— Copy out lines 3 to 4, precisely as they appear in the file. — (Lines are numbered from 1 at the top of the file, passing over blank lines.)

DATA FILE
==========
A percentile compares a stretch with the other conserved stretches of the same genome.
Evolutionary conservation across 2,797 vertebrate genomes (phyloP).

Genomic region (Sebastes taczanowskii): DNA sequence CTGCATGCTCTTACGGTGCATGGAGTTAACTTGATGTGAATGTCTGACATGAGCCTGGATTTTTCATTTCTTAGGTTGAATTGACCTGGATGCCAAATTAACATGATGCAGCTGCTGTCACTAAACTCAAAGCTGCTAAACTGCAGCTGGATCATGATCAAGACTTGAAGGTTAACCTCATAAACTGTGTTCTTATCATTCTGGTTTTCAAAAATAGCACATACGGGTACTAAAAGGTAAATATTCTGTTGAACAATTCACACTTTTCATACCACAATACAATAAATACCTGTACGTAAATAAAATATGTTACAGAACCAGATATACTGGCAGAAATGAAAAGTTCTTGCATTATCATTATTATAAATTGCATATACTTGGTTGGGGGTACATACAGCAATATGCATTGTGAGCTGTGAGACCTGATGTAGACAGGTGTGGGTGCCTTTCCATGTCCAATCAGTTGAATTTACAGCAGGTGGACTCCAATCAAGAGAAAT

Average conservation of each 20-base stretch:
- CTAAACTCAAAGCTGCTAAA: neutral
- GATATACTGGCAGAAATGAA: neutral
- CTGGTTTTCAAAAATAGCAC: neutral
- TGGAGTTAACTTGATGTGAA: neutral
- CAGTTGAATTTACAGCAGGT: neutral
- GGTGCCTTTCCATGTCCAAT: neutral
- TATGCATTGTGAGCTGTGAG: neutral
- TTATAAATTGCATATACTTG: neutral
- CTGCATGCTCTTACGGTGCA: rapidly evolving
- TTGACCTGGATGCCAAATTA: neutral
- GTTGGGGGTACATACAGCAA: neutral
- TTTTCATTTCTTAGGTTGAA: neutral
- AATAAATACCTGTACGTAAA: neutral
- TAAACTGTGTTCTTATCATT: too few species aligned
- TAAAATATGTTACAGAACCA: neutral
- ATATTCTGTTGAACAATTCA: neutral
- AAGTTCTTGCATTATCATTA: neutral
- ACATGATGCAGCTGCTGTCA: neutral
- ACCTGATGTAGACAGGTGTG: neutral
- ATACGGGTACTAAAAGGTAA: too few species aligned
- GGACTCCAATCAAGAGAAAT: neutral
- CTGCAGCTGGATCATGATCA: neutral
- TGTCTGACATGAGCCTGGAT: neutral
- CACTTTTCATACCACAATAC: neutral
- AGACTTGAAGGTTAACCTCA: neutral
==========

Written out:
Genomic region (Sebastes taczanowskii): DNA sequence CTGCATGCTCTTACGGTGCATGGAGTTAACTTGATGTGAATGTCTGACATGAGCCTGGATTTTTCATTTCTTAGGTTGAATTGACCTGGATGCCAAATTAACATGATGCAGCTGCTGTCACTAAACTCAAAGCTGCTAAACTGCAGCTGGATCATGATCAAGACTTGAAGGTTAACCTCATAAACTGTGTTCTTATCATTCTGGTTTTCAAAAATAGCACATACGGGTACTAAAAGGTAAATATTCTGTTGAACAATTCACACTTTTCATACCACAATACAATAAATACCTGTACGTAAATAAAATATGTTACAGAACCAGATATACTGGCAGAAATGAAAAGTTCTTGCATTATCATTATTATAAATTGCATATACTTGGTTGGGGGTACATACAGCAATATGCATTGTGAGCTGTGAGACCTGATGTAGACAGGTGTGGGTGCCTTTCCATGTCCAATCAGTTGAATTTACAGCAGGTGGACTCCAATCAAGAGAAAT

Average conservation of each 20-base stretch: